"Yeah, but no plan survives contact with the enemy," Sam, commanding officer, deadpanned, "but you guys are good at adapting. Now here's what we know…"
Sixteen Delta Force Commandos, stood at attention in a way most people would have mistaken for casual slouching. The man delivering the briefing, known to the Commandos only as 'Sam' (it was the name of an old friend who worked military, so it worked as well as any other) wasn't fooled or offended. He'd worked with enough teams to know the professionals from the slackers, and as it so happened, had specifically asked for this team during his assignment in Iraq.
As a freelance spy (freelance in the sense that he changed agency as needed. CIA, FBI, Sam worked with all and was a member of none. Early on, his superiors recognized that it wouldn't be wise to limit his abilities to one agency), Sam valued intelligence and restraint above all else. And while those traits were more common in Special Forces than any civilian would recognize, only rarely did they get any emphasize by team leaders.
Sam's handpicked Commandos were different. They bragged more about captures, drilled breaching tactics more than combat and at least half a dozen members won Purple Heart awards because they placed themselves in more danger simply to capture their enemies alive.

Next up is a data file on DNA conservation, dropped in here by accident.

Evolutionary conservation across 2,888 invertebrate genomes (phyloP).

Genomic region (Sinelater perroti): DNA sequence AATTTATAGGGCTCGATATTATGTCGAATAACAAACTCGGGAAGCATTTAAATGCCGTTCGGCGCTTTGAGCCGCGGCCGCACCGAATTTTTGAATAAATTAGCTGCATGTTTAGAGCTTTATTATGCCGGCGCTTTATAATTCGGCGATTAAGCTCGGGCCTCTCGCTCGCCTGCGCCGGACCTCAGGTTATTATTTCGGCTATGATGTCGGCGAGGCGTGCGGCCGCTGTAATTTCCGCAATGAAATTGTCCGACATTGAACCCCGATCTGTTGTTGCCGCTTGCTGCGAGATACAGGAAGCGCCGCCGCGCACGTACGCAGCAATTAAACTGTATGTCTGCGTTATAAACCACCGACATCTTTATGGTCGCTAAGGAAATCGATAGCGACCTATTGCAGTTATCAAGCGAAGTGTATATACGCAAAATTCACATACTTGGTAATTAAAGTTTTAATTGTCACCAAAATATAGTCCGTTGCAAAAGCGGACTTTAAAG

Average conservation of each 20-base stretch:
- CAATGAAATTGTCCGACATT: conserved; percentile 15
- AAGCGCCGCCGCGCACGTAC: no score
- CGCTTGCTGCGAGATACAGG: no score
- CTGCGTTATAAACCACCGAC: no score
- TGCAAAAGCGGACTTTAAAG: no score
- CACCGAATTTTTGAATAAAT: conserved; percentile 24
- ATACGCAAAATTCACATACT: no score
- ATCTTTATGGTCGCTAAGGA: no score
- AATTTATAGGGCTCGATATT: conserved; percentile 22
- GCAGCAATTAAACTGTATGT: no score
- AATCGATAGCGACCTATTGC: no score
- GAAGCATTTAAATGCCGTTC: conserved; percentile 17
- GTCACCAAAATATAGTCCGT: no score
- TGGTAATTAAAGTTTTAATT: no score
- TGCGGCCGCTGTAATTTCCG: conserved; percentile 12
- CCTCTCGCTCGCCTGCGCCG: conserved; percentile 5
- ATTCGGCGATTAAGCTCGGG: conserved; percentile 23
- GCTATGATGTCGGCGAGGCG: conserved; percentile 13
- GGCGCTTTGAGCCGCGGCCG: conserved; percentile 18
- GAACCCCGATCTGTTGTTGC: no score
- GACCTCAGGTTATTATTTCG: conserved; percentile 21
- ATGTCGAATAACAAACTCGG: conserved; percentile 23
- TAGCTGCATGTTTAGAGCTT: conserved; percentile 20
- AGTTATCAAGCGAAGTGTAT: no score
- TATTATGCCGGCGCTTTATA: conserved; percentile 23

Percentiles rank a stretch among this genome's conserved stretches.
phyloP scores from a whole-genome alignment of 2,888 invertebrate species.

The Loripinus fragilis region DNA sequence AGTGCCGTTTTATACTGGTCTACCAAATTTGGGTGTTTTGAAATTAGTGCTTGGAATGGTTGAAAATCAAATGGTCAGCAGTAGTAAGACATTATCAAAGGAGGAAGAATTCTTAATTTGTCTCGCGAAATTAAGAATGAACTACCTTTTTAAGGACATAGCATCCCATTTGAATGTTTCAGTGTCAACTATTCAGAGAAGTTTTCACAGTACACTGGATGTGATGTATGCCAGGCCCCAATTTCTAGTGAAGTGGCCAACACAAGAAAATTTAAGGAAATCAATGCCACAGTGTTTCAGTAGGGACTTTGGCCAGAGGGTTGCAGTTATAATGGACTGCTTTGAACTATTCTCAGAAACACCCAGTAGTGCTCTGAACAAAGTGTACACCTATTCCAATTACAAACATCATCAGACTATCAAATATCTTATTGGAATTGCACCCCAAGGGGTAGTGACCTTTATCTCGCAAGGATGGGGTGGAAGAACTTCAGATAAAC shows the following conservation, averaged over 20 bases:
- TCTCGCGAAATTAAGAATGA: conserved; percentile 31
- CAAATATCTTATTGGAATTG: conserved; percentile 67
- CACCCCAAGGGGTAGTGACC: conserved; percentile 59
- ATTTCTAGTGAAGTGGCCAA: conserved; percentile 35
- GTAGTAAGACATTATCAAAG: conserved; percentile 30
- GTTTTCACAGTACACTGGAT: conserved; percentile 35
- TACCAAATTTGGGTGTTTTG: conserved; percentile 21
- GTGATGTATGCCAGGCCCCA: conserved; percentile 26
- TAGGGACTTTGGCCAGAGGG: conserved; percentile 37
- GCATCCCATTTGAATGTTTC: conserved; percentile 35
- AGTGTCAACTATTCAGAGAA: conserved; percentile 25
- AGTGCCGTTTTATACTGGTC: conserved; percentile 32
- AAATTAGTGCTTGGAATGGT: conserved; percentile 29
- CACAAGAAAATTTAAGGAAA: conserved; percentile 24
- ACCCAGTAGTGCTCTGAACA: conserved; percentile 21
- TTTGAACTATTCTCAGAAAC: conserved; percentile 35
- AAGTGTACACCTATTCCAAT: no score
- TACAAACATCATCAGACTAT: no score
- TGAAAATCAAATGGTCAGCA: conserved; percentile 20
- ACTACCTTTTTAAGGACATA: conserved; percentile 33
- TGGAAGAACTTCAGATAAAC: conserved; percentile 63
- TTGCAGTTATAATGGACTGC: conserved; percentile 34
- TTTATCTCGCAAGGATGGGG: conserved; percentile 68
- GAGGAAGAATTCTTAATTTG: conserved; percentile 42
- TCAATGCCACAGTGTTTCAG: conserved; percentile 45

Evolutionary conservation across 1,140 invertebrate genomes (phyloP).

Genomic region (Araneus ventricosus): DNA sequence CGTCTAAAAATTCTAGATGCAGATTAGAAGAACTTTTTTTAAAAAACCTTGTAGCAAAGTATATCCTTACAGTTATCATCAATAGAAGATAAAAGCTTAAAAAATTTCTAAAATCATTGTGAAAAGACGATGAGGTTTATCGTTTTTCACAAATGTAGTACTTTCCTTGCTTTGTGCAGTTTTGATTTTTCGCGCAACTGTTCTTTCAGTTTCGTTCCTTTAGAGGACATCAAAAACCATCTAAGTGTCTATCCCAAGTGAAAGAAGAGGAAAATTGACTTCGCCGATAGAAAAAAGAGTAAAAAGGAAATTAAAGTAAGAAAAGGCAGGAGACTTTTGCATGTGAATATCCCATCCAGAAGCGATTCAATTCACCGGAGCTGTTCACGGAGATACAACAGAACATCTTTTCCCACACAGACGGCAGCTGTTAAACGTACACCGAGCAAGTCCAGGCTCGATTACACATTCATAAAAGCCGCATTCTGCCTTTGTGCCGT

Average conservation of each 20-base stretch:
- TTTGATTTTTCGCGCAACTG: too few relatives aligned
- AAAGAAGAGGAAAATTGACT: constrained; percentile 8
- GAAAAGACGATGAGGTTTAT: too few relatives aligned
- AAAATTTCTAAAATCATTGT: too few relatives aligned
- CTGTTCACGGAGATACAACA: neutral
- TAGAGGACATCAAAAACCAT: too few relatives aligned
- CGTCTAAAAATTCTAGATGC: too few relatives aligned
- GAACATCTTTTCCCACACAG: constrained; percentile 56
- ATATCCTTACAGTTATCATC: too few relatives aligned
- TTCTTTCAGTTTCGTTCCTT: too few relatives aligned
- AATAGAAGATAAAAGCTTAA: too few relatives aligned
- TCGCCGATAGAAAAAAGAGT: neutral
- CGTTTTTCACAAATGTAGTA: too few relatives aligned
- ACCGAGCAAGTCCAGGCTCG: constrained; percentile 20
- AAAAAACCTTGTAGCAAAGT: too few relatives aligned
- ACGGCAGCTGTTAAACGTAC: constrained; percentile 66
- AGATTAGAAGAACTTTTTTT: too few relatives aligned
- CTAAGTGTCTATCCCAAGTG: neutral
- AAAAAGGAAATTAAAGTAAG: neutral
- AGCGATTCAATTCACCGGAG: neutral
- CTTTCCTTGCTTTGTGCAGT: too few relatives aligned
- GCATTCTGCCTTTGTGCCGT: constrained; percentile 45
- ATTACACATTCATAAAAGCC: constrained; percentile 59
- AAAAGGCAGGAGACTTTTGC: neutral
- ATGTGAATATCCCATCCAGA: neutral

"Well, the enemy won't survive contact with us, so it balances out," boasted Cory, the second in command.
Of course, that wasn't to say that there wasn't an overflow of testosterone.
"Lets hope not," Sam commented dryly, "Ayhum is a major player in the Iraq insurgence. He's a legacy who worked under Saddam's and has been the most slippery man in the country. We'll only get one shot at this, and we need to make it count."
Brent Jackson flexed his fingers, trying to get the tension out. Though he always volunteered to man the Browning 50 cal machine gun, it was a far cry to say that he was comfortable in it. Not a patrol went by that he didn't imagine himself being picked off by a sniper, or a hail of bullets. But growing up the son of a carpenter, he had an eye for detail. At age seven he safely navigated the casual dangers of a construction project, at age fourteen, he was writing Punch Lists and now at age thirty six, he examined the road ahead of them for IEDs, concealed gunmen and ideal ambush points. It was nerve wracking, but important and something he was good at.